Brother Luca Perletti, MI
A few hours ago I arrived in Rome. A strange feeling has come over me that cannot be explained by only the change of time zones and the hours of lost sleep. It is as if the world – after the emotions that I experienced in Port au Prince, has changed. I am undergoing a sort of rejection of what was normal and familiar. I know that I will need time, but I also know that what I saw and experienced during the past month in Haiti will not be easily erased from my memory or from my heart.
Many images, sounds, and colors are running through my mind – like seeing a film whose colors are diminished yet there is still much life. Outside of my office in Rome, the muffled sounds that arrive from the street and the dreary and rainy day serve only to accentuate the difference. But so it is. This point had to be reached. And for me thinking about how my fellow Camillians and the volunteers are moving forward with the work and the project patiently designed during this month.
Not everything will end perfectly. Difficulties will slow things down, but determination and a common effort will guarantee success. . This last message, then, is a sort of “giving thanks” to all those who have helped and will help to so that Haiti can have a better future. This is the hope behind the project “Haiti: for a better future. A hospital-based multifactorial approach”. We are moved, indeed, by the conviction that this accursed earthquake that has caused so much death and destruction (and still instills fear with the continual and mocking aftershocks) can be an opportunity for redemption and a new start.
The world has opened its eyes to this tragedy (the latest, the last?) of this people and has moved decisively. In an article that appeared on the Corriere della Sera on Monday February 22, A. Riccardi wondered if this tragedy could mark the start of a new era characterized by common participation in the sufferings of other peoples – after the first decade of the 3rd millennium was characterized by confrontation and clashes between States, often ideological fundamentalist and religious. I don’t know if I would put forth this overly optimistic notion, but it isn’t bad to think it might be possible.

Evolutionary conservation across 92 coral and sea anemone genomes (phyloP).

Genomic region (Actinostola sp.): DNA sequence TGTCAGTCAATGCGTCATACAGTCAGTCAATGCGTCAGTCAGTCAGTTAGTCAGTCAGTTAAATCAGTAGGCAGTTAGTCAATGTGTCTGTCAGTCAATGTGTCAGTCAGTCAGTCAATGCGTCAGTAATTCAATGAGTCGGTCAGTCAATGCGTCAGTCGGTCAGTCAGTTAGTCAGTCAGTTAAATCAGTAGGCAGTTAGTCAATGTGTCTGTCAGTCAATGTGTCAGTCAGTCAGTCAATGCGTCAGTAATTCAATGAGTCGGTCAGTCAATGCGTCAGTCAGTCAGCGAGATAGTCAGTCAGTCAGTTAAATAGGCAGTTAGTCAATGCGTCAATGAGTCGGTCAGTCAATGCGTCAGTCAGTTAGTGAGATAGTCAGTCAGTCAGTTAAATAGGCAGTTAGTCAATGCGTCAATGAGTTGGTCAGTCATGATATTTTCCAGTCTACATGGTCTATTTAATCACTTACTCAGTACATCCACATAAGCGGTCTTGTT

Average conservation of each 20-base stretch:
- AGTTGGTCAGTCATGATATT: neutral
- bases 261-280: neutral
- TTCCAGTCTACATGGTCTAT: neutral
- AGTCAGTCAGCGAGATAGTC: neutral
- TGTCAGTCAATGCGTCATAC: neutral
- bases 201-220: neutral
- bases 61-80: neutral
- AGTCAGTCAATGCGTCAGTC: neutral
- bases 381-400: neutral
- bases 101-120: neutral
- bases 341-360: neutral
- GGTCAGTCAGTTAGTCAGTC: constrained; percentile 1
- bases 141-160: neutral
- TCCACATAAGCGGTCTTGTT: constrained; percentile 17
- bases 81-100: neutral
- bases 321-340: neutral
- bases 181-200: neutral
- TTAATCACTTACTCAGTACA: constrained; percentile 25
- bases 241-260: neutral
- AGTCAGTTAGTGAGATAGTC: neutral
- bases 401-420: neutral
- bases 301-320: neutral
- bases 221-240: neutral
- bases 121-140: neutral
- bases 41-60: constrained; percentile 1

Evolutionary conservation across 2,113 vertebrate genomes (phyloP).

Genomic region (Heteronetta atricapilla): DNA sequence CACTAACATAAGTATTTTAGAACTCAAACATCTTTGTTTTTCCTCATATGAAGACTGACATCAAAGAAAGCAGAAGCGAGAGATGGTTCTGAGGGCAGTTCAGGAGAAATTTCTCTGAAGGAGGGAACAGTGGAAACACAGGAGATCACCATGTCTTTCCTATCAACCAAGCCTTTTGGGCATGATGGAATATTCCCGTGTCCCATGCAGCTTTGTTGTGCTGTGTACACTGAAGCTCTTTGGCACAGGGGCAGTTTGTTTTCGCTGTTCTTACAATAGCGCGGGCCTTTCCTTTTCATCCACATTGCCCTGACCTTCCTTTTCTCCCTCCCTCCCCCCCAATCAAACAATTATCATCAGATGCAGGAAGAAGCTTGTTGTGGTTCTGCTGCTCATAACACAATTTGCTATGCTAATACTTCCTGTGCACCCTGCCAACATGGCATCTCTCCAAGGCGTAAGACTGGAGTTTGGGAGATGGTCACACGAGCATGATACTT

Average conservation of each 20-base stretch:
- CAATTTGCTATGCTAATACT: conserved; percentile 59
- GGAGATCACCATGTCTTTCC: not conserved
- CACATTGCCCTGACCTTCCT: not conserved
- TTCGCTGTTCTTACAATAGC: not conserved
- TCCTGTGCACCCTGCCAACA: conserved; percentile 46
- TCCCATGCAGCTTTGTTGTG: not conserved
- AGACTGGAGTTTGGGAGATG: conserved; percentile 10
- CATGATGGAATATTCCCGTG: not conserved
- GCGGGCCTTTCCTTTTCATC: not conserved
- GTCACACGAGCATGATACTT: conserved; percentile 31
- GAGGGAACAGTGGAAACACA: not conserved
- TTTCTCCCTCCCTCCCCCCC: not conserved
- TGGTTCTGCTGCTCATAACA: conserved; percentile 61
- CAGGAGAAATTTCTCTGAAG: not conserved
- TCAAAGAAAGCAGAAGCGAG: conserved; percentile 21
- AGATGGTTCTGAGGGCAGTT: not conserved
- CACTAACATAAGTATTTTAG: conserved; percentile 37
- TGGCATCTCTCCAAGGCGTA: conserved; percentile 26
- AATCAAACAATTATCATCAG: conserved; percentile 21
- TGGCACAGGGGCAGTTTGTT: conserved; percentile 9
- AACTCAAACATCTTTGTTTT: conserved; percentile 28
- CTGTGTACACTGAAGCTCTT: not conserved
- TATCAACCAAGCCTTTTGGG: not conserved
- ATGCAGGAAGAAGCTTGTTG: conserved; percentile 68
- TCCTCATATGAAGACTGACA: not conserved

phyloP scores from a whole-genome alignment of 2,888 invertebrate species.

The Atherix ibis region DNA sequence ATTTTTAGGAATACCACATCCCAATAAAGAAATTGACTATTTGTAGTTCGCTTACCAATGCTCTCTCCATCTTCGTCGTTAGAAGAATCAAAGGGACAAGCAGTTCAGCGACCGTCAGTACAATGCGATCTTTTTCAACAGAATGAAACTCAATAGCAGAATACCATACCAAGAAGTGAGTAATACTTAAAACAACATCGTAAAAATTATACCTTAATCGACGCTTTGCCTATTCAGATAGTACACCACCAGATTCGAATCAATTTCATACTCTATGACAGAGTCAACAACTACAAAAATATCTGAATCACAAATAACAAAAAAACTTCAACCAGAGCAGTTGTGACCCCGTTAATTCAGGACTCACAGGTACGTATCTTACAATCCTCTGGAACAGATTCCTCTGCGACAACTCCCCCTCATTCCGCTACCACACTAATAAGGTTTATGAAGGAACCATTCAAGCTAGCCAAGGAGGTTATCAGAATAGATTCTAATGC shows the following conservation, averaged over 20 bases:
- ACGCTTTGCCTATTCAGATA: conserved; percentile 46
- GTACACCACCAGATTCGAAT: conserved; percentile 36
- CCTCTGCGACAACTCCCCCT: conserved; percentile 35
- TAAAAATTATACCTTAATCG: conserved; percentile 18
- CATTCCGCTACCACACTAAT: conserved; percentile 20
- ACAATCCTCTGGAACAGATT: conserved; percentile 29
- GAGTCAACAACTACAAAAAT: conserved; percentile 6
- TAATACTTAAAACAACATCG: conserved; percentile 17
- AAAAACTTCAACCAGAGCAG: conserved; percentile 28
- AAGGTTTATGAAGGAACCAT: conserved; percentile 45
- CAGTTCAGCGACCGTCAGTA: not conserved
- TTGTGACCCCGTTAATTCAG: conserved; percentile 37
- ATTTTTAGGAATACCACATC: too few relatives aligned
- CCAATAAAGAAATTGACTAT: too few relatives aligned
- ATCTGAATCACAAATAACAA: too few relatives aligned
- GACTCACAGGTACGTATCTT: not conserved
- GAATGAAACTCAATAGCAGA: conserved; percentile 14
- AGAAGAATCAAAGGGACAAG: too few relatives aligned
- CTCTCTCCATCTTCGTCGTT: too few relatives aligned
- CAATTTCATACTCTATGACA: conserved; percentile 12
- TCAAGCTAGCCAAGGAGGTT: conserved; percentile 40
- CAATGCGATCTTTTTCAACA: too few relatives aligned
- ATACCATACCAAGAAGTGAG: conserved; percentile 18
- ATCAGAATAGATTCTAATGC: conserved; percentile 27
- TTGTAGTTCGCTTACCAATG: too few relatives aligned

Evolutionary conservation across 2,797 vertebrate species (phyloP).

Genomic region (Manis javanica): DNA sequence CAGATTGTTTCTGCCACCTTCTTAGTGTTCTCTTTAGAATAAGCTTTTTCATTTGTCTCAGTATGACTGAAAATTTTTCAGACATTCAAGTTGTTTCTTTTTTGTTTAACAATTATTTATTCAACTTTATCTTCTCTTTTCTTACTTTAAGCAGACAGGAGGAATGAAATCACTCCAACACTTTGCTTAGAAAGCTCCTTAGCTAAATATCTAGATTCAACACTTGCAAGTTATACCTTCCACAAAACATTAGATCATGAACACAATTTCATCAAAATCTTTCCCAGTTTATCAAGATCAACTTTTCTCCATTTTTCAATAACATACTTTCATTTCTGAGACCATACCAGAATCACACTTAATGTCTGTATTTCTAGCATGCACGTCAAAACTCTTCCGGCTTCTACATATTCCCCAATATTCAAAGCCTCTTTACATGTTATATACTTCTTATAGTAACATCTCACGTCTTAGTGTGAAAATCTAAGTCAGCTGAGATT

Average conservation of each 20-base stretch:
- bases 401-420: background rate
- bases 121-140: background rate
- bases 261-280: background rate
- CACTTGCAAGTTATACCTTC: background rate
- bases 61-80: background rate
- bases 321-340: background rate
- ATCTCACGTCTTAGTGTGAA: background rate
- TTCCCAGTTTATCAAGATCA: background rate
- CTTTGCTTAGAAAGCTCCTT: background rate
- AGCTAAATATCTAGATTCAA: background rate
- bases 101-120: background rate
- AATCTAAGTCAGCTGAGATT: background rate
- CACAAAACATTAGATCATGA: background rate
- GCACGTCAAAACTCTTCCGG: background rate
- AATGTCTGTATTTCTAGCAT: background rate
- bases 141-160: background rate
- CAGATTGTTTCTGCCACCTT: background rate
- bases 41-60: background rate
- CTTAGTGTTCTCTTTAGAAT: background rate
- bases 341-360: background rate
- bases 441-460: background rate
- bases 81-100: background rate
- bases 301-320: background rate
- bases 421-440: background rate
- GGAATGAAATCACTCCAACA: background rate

The project mentioned above, that will have duration of two years, is a response to the earthquake of January 12. It consists of several programs that are not only of a medical but also a social nature. They are aimed at the rehabilitation of victims and fighting the poverty that was at once complicit in the earthquake and also a victim. Among the programs that are purely medical, there is the decision to continue sending teams of surgeons for the next six months in for corrective surgery in collaboration with Italian healthcare institutions companies health (we are in the process of signing some contracts). They will be entrusted with the task of revising the results of many surgeries done in the immediate aftermath of the earthquake. It is estimated that between 16,000 and the 20,000 operations took place and 80 % were of an orthopedic nature. We have opted to open 50 beds for physical rehabilitation. And will also set up a facility for the manufacture of prostheses. This service will be made available to people beyond Foyer Saint Camille. Socially, through community health service of the Foyer, we intend to support reconstruction of houses and engage in the fight against poverty by promoting microcredit activities and small development projects. Finally, aware of the impact of the earthquake on both the individual and society, we intend to provide psychological and pastoral care at the Foyer and at the ambulatory clinics attached to it. Anita Ennis, a member of the Lay Camillian Family in Ireland, will be the coordinator of this project. She will be accompanied by Deacon Robert Daudier, MI.
Another project that we have at heart, which is of an ecclesial nature, will be realized in collaboration with other religious congregations and the Episcopal Conference of Haiti as they respond to the devastating effects of the earthquake in the suburbs of the capital and the villages in the distant provinces. This project is also aimed at helping the Church with its development and the fight against poverty. The earthquake struck at the heart of the Church causing the death of the Archbishop and other key figures; the destruction of the Cathedral, the headquarters of the Episcopal Conference and the national Caritas. The project aims to implement that charity that is proper to the Church so that it will be able to build structures that are capable of effective interventions in the future. This is a project that is taking shape, and while the ongoing nature of this first phase of the emergency is clear, programs for the medium and long time are being studied. Fr. Scott Binet, MD, MI – the international coordinator of the CTF – has been delegated to serve in this project.
Aware that the Order can play an important role in the response to the emergency, I would like to wish all those that will participate in this undertaking great strength and courage: surely, from their efforts a new type of society will arise!